My Top Reads in 2019

My Top Reads in 2019

2019 was such a great reading year for me, I’m sad to see it go. I’m on track to make my Goodreads goal of 75 books, but always find it difficult to decide what my favorite books were in any given year. I read in so many different genres, from picture books to academic nonfiction, that it’s impossible to compare books in an equitable way. I also find that time changes the weight I attach to books–something I ranked with only three stars six months ago may have stayed with me in a way that has made that book more meaningful.

So rather than ranking my top favorite books, I’m going to give unique awards to the five books that somehow made the most noteworthy impact on my mind/heart/funnybone–reminiscent of the “Most Likely to…” section of a high school yearbook…

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Most likely to keep you up all night (and then wake up you too early):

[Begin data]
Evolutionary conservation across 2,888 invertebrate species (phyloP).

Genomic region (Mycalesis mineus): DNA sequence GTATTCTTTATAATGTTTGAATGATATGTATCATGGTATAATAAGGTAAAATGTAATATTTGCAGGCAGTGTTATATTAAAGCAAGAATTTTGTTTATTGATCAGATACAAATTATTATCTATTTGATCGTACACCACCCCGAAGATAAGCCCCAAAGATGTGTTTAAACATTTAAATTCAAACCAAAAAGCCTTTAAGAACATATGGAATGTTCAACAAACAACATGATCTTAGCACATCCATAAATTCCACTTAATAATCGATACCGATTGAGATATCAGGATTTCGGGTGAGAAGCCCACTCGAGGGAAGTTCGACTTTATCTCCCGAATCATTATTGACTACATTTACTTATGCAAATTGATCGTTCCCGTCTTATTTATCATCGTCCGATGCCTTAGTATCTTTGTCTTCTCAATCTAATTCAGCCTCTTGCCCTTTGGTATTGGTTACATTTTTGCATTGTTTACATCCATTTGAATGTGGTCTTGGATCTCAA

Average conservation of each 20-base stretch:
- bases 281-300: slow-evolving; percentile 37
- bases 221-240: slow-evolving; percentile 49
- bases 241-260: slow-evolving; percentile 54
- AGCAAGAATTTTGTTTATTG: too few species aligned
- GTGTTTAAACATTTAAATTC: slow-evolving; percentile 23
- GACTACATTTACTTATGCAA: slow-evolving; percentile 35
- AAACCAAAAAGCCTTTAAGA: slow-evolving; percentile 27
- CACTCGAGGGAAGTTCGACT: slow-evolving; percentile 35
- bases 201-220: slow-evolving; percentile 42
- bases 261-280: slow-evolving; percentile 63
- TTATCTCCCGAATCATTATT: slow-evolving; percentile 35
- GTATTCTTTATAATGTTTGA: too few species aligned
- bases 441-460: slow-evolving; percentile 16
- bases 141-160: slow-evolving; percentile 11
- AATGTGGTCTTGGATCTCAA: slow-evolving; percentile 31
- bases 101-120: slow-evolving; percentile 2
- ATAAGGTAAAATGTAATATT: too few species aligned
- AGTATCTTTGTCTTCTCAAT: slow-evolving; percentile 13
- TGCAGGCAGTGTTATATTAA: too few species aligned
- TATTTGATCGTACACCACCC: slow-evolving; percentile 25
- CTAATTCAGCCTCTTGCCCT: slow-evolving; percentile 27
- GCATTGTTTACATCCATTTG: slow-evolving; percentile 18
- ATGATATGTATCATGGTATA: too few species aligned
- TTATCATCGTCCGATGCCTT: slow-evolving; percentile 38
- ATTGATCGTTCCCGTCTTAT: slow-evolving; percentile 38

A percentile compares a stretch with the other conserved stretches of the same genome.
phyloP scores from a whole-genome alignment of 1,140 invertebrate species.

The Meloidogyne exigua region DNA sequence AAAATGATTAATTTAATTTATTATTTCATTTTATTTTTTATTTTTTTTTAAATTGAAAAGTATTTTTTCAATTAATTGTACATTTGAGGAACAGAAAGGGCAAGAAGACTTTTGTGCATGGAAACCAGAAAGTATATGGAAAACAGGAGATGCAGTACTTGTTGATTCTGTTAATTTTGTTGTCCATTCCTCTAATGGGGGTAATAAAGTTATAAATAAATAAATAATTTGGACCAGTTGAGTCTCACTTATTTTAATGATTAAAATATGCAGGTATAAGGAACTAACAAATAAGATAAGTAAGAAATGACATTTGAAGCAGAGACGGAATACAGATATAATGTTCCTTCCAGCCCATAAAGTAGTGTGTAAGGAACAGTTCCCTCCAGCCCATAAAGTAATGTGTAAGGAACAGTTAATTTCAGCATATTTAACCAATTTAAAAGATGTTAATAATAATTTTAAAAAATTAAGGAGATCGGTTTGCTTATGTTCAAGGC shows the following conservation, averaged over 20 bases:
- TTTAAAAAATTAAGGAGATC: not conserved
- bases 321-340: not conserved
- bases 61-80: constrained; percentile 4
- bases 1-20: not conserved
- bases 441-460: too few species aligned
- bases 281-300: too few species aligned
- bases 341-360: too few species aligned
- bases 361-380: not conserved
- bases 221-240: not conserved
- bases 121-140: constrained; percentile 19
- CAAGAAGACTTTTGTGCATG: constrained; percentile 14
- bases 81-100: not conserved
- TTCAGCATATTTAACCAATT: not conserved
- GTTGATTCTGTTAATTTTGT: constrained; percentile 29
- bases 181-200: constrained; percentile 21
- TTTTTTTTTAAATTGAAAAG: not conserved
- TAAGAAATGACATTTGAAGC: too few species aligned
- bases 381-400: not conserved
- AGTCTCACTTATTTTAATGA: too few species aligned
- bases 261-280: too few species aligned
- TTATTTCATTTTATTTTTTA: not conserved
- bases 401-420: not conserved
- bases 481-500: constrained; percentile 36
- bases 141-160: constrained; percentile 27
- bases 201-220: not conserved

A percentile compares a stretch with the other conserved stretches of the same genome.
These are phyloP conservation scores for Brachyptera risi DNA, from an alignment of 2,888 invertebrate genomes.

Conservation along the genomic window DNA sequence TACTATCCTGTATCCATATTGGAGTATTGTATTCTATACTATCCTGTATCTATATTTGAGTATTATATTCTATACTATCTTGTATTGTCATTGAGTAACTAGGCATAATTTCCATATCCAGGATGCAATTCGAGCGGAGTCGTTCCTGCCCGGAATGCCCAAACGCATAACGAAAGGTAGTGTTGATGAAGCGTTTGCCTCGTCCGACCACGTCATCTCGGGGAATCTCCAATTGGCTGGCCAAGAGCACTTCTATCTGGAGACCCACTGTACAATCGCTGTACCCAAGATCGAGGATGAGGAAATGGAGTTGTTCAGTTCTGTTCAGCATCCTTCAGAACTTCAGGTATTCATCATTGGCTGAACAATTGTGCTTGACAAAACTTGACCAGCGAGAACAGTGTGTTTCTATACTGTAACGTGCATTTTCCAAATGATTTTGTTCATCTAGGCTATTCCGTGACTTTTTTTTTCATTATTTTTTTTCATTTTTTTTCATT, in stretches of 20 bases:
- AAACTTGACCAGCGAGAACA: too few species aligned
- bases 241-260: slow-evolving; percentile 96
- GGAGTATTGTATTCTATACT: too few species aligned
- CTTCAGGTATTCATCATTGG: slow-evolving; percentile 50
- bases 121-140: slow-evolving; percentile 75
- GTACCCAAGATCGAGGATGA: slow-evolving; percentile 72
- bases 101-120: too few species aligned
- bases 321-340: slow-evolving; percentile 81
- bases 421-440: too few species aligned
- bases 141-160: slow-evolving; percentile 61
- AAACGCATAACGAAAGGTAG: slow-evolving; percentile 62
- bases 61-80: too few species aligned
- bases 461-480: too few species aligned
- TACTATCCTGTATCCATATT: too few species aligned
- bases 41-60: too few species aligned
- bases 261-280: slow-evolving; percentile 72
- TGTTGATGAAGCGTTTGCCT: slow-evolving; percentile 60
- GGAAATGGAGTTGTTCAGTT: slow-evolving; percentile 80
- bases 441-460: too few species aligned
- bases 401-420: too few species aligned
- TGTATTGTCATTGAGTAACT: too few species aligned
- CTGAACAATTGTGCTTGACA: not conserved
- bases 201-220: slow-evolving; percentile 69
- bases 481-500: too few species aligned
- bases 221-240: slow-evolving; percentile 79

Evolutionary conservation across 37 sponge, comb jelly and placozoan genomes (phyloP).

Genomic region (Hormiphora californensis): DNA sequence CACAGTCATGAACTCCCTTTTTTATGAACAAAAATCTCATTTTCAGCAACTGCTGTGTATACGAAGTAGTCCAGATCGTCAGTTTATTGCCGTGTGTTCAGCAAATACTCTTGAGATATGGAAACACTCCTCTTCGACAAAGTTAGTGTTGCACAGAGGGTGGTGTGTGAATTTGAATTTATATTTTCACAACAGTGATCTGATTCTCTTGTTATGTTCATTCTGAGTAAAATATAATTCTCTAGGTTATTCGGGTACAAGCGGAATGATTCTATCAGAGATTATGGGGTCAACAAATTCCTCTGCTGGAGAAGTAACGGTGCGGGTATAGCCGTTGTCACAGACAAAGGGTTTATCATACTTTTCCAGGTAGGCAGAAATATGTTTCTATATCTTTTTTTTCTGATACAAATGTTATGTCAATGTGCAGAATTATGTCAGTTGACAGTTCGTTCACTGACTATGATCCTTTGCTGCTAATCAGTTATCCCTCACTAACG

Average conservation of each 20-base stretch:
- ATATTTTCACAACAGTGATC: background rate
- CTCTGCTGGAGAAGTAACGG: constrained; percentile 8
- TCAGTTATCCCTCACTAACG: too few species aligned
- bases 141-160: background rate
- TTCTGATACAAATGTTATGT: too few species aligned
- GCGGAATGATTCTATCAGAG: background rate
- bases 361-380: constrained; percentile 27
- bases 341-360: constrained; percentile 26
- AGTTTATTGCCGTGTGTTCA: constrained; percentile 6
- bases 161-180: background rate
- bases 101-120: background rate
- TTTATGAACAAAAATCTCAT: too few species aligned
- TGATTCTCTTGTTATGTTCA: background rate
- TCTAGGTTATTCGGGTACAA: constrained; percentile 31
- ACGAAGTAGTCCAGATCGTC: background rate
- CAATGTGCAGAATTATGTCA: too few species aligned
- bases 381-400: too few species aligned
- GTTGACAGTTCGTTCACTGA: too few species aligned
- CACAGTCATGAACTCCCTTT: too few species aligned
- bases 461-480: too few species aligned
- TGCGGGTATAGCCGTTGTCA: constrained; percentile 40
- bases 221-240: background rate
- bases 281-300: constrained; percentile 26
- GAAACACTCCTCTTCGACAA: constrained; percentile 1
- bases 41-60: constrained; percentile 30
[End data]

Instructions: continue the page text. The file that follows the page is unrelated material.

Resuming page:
The Dinner, by Herman Koch

I’ve met books whose page-turning capacity keep me up too late, but this was perhaps the first book that not only kept me up hours past my bedtime, but also roused my subconscious from lucid a dream with the thought “This dream is boring–I can’t stop thinking about what’s going to happen in that book!” I literally had to go to the living room and finish reading the book before I could get some sleep.

In the end, I’m not sure it was worth the sleep deprivation–it was unsettling as only an untrustworthy narrator can be. But sometimes it’s just nice to get so caught up in a book that it derails your chronotype for about 6 hours.

Most likely to make you laugh out loud in the canned food aisle of the grocery store like a maniac:

My Squirrel Days, by Ellie Kemper

Others have criticized this book for being caricatured, loud, a little too goofy. But here’s the thing: THERE’S A SQUIRREL ON THE COVER. What are people expecting, presidential memoirs?

Kemper’s ability to convey her childhood self’s hilariously flawed comprehension of the world and the sense of frivolity she continues to bring to her life constitutes some of the most entertaining writing I have read in a long time. I highly recommend the Audible version, read by Kemper herself.

This is a book I will return to when the headlines of our broken world feel paralyzing, when I begin to take adulthood too seriously, and when I find myself too often exchanging the maniacal “hahahahaha!” with the austere “lol” in professional emails.

Most likely to make you forget you’re reading a history book:

Longitude, by Dava Sobel